Date of Submission
Mountain, V. (2004). Investigating the meaning and function of prayer for children in selected primary schools in Melbourne, Australia (Thesis, Australian Catholic University). Retrieved from https://doi.org/10.4226/66/5a8f971e0f3fa
Prayer is a central element of all religions (Coleman, 1999; Engebretson, 1999). Alongside the sense of the theological importance of prayer there has been increased recognition of the psychological function and personal benefit of prayer for adults (Pargament, 1997). This thesis reports on research that investigated the theological and psychological perceptions of prayer held by children, shown through their understanding of the meaning and function of prayer. This thesis contributes to the research field of children's spirituality. As there is little existing research literature on children and prayer, the findings of this study provide valuable new understanding and propose new aspects of theory with implication for professionals involved in the education and the welfare of children. The research reported in this thesis represents the first Australian research on children's perception of the meaning and function of prayer. The choice of participants reflects the diverse philosophical and religious traditions found in the Australian, multifaith society. Semi-structured interviews were video-recorded with 60 participants from primary school Year Five (10-12 years). Five male and five female participants were selected from each of six different schools in the Melbourne metropolitan area. These were: the Catholic, Independent (Christian), Christian (Parent-Controlled or Community School), Jewish, Islamic and the Government schools. Students completed a drawing exercise and a written sentence completion exercise as part of the interview, and the three sources of data were analysed qualitatively using the method of Grounded Theory. The data was interpreted in the light of a detailed literature review on the nature and function of prayer as part of children's spirituality. This study has provided Australian data on the meaning and function of prayer for children as part of children's spirituality. Considerable agreement has been observed through the data, between children educated in a variety of school systems which embraced different philosophical and faith traditions. In the multicultural Australian community said to be secularized, prayer for these children has been shown as a valued aspect of life. The personal experiences of prayer for many were seen to be associated with the community of faith to which the participants belonged, and for others, prayer was learnt eclectically and practised in a private individualistic manner. All participants indicated that they had prayed and all contributed ideas about prayer through the interviews. All participants perceived prayer to function as an aid in life. Prayer was used by participants at significant moments in their life, and the words or thoughts in prayer helped to clarify and articulate deep feelings. Eight elements of theory (in accord with the literature on Grounded Theory ) have been generated through this research which are presented as recommendations for professionals engaged in religious education and student welfare.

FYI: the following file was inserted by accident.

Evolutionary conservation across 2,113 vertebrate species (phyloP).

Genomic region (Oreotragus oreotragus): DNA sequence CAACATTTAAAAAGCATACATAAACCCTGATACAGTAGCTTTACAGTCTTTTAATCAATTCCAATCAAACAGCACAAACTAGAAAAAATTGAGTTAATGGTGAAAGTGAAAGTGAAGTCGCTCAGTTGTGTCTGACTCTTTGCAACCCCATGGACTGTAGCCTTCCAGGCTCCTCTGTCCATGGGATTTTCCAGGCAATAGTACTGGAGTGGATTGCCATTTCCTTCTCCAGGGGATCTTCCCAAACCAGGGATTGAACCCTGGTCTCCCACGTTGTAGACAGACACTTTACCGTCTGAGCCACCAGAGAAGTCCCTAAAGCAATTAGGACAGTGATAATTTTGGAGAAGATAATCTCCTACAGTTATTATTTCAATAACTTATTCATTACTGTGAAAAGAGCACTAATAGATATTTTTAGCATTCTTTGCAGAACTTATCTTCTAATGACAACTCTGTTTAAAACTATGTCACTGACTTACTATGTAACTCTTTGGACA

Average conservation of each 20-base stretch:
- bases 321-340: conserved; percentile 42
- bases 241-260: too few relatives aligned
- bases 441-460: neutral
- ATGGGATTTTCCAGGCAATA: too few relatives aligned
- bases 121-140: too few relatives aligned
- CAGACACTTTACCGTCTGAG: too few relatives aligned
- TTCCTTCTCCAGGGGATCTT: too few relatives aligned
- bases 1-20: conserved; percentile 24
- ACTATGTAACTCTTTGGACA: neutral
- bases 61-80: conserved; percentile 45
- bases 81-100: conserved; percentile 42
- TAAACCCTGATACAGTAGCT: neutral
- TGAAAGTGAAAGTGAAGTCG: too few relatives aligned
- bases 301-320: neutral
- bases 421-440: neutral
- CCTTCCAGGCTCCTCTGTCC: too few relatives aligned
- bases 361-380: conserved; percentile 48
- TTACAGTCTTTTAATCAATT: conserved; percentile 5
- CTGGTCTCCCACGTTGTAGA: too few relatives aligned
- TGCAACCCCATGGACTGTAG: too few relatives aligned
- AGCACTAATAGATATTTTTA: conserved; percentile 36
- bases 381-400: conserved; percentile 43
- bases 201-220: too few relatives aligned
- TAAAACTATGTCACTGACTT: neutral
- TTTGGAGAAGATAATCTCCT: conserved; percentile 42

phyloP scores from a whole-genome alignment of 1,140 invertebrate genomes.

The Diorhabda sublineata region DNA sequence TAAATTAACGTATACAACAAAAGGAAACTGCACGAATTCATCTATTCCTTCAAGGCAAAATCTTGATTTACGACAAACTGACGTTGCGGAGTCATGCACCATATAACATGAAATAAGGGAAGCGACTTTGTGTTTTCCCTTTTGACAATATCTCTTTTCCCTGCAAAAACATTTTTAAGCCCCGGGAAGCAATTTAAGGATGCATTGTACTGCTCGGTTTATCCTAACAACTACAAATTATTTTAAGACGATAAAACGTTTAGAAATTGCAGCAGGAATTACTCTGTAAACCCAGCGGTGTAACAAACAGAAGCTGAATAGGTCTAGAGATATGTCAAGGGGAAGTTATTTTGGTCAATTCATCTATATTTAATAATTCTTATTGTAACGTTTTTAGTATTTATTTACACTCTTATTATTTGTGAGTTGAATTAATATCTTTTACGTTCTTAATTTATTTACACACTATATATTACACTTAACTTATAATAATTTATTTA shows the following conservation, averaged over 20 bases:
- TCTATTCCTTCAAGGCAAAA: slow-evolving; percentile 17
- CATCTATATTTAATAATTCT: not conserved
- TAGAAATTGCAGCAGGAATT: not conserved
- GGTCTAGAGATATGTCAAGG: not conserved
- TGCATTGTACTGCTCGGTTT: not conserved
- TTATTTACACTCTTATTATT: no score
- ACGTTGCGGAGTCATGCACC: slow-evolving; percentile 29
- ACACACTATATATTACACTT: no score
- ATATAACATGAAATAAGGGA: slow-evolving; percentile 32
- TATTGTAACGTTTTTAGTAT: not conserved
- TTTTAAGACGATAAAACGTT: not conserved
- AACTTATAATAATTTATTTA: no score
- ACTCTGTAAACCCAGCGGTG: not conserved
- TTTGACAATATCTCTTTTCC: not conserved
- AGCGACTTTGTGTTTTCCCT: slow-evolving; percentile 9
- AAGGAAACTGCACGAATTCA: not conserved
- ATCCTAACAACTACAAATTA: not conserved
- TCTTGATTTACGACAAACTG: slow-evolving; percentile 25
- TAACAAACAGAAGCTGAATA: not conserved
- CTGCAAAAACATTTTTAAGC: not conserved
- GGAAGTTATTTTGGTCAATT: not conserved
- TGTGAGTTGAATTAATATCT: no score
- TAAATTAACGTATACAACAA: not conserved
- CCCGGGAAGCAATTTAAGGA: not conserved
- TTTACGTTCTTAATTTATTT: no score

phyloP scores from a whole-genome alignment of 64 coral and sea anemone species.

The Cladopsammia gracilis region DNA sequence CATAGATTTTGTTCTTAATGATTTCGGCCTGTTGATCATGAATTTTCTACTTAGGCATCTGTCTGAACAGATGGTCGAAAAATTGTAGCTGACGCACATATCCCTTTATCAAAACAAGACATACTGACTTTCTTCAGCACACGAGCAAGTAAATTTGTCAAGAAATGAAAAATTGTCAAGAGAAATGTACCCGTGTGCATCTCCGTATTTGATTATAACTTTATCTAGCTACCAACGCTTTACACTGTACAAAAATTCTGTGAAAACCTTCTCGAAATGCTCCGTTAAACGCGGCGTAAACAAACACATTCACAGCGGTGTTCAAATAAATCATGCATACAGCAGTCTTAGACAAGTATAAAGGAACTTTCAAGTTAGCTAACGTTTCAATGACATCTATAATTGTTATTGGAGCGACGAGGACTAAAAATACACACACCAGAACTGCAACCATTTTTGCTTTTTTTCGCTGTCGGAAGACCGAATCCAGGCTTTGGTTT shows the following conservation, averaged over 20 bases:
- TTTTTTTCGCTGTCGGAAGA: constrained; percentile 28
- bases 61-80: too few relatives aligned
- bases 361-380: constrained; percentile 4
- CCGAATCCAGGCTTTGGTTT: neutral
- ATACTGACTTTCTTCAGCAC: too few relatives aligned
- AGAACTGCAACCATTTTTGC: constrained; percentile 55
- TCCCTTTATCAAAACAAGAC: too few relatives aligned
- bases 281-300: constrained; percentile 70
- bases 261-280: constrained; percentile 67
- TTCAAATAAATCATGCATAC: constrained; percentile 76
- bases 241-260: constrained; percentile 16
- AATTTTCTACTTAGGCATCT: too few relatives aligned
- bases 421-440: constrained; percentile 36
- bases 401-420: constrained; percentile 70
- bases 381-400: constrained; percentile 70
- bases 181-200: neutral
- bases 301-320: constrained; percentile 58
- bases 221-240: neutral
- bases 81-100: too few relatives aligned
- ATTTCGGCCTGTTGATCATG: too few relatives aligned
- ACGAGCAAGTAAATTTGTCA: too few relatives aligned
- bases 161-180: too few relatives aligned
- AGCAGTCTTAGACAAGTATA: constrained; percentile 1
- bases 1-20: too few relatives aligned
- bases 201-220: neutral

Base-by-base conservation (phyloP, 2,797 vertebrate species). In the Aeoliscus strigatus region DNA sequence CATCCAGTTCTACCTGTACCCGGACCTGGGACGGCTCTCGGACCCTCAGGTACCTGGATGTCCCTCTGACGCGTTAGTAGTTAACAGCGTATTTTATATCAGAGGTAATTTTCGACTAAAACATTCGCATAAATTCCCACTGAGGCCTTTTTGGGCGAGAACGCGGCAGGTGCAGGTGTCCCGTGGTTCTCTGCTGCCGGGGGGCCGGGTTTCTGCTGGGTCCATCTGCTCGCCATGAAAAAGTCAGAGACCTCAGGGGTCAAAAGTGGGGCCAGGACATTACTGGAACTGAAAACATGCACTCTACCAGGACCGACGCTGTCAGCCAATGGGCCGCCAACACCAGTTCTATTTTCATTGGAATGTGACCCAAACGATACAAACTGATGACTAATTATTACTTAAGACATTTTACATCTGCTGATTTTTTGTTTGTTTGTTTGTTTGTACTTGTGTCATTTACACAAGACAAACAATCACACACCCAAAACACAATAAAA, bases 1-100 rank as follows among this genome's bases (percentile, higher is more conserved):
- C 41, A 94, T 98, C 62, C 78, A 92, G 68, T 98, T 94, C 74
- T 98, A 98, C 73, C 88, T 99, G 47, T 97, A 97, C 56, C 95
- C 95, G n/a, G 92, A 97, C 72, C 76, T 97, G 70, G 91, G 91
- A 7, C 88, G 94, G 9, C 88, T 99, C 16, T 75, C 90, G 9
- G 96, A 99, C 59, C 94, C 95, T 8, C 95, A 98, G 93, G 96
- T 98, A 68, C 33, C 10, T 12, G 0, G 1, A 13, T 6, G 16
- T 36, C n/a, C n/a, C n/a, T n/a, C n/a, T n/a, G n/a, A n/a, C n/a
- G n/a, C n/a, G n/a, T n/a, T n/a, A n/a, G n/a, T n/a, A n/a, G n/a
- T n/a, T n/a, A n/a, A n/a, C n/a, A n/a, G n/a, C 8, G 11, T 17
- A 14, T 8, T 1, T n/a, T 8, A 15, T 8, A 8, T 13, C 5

School of Religious Education
Doctor of Philosophy (PhD)
Faculty of Education